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Parks left out in the cold

Department squeezed by green space that's expanding and a budget that's not

Hey there, time traveller!
This article was published 5/12/2016 (1306 days ago), so information in it may no longer be current.

Winnipeg’s city parks division expects to spend another year struggling without an increase to its operating budget.

Parks manager Dave Domke said his division won’t get an increase in 2017.

PHIL HOSSACK / WINNIPEG FREE PRESS</p><p>A blue bench in a deserted Norwood Grove Park serves as a visual metaphor for the fate of the city’s parks department.</p></p>


A blue bench in a deserted Norwood Grove Park serves as a visual metaphor for the fate of the city’s parks department.

"In 2016, the budget was $38 million and in 2017, it’s $37.9 million — relatively flat overall," Domke told councillors on the protection, community services and parks committee that reviewed his division’s proposed budget for the coming year.

'Parks are crucial to the quality of life of our city. It is so short-sighted for the city to underfund and cut our parks. Parks are infrastructure, too'‐ Coun. Russ Wyatt (above left)

The parks budget has been essentially unchanged for three years.

In September, the committee endorsed Domke’s proposal for another $2.8 million in the 2017 operating budget and forwarded it to the budget process for consideration. As in previous years, it wasn’t approved.

The spending handcuffs placed on the parks division is startling. While there is a planned 3.8 per cent increase in total department spending from 2016 to 2017, none of that is allocated to parks.

In contrast, the increase to the police budget is 2.6 per cent (1.3 per cent adjusted); the fire paramedic service budget is going up 4.7 per cent; public works, 6.7 per cent; water and waste, 6.2 per cent; community services, 3.1 per cent.

"Parks are crucial to the quality of life of our city," said Coun. Russ Wyatt, one of the four councillors who reviewed the division’s budget Friday. "It is so short-sighted for the city to underfund and cut our parks. Parks are infrastructure, too."

An attempt by Wyatt (Transcona) and Coun. Ross Eadie (Mynarski) to increase the parks budget $700,000 annually for the next four years — to cut grass on boulevards — was blocked by Couns. Mike Pagtakhan (Point Douglas) and John Orlikow (River Heights-Fort Garry).

Domke said he’s had to juggle priorities to stay within budget. The division is planning cuts to athletic field maintenance ($150,000), park pathway maintenance ($80,000), park planning ($256,000), tree planting ($36,000) and playground management ($257,000).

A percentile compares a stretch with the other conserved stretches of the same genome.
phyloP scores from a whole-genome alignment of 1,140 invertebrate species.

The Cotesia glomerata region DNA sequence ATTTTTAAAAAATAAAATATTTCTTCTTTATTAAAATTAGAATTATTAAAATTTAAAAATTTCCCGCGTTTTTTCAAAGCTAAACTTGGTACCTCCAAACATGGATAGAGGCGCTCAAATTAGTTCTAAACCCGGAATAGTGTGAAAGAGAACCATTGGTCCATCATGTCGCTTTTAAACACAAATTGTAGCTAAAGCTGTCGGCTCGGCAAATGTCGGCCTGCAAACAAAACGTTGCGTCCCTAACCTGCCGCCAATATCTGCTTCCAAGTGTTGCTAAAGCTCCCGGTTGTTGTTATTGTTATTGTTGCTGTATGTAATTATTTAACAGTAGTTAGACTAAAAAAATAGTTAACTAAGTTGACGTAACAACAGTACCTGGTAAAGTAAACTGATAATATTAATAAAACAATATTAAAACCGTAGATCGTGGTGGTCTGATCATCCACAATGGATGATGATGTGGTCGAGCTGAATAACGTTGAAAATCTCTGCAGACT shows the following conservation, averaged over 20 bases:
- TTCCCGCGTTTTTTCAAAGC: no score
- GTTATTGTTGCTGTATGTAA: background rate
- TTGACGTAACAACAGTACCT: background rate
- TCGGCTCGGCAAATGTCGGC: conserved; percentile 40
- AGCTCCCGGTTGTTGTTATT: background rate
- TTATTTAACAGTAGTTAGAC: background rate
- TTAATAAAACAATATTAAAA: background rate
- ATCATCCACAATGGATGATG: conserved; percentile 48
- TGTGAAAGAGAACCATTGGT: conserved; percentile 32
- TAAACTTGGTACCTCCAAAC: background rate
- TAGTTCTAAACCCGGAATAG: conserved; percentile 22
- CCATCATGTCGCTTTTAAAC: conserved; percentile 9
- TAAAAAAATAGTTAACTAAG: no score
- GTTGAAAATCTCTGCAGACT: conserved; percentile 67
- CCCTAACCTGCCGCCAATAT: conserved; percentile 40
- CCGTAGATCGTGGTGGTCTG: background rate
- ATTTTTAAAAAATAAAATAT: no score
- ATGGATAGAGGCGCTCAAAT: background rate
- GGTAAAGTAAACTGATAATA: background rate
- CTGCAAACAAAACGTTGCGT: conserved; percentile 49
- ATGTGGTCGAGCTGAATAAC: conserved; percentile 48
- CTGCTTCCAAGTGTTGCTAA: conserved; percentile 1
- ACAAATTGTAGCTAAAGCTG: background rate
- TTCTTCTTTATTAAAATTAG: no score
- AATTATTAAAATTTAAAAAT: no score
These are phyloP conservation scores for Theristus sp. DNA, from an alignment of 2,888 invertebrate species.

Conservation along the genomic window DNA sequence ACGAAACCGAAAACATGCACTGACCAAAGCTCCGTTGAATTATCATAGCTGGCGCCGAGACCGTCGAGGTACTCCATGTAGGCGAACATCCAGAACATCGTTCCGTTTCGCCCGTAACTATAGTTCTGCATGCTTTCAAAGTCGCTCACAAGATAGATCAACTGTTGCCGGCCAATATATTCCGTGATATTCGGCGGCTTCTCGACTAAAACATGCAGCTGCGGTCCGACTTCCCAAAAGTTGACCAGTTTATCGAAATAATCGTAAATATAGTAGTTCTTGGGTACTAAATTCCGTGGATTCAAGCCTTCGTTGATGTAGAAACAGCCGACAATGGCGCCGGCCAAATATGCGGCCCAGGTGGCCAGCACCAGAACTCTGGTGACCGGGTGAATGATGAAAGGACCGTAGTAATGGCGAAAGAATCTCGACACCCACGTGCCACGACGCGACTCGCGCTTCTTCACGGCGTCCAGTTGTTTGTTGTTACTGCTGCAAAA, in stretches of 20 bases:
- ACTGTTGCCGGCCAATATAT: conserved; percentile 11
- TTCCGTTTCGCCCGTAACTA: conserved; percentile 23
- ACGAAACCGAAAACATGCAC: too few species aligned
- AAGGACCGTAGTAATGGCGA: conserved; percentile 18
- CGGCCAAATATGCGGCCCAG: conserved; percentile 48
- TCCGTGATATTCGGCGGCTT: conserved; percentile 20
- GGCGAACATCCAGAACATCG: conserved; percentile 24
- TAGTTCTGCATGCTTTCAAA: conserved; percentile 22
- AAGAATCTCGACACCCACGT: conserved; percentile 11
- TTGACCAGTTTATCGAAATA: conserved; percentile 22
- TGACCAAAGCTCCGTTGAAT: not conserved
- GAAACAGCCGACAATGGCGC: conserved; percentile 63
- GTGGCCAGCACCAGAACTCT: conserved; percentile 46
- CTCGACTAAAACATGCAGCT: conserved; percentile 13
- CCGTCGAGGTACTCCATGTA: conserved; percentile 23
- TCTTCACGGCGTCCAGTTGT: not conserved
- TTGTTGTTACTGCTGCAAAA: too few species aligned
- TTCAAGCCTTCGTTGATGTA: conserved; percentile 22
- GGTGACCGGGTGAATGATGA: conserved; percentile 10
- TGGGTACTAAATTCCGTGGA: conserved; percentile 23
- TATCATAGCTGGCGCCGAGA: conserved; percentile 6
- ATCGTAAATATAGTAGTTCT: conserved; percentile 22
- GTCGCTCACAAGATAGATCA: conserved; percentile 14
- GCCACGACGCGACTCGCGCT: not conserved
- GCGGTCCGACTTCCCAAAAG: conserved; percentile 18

There will be additional spending in park grass maintenance ($134,000), park amenity maintenance ($254,000) and weed control ($42,000).

WAYNE GLOWACKI / WINNIPEG FREE PRESS FILES</p><p>Winnipeg city councillors Russ Wyatt, left, and Shawn Dobson</p>


Winnipeg city councillors Russ Wyatt, left, and Shawn Dobson

The problem facing the parks division isn’t new. In September, Domke told councillors requests for additional funds have been repeatedly rejected. His division lost 10 full-time staff from 2010 to 2015. The budget book shows there’s been another drop of 20 staff since 2015.

Suburban growth added 250 acres of new park space from 2010 to 2015, but his department doesn’t have the budget or the resources to touch a blade of grass in those areas. Domke said it would cost another $1.2 million for maintenance in the suburbs. There’s no money for that in the 2017 budget.

Coun. Janice Lukes complained to the committee Friday that the division is unable to maintain open spaces and boulevards in her south Winnipeg ward, demanding that the city needs to take a new approach to park maintenance.

Lukes said homeowners in her ward are paying property taxes that are three to five times higher than that charged to homeowners in other areas, yet they receive no parks services and few other civic services.

"The present model isn’t working," she said.

Domke did offer the committee some unexpected news. Capital spending for the department is set for $9.3 million in 2017, up from $8.3 million this year.



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Updated on Monday, December 5, 2016 at 7:07 AM CST: Adds photos

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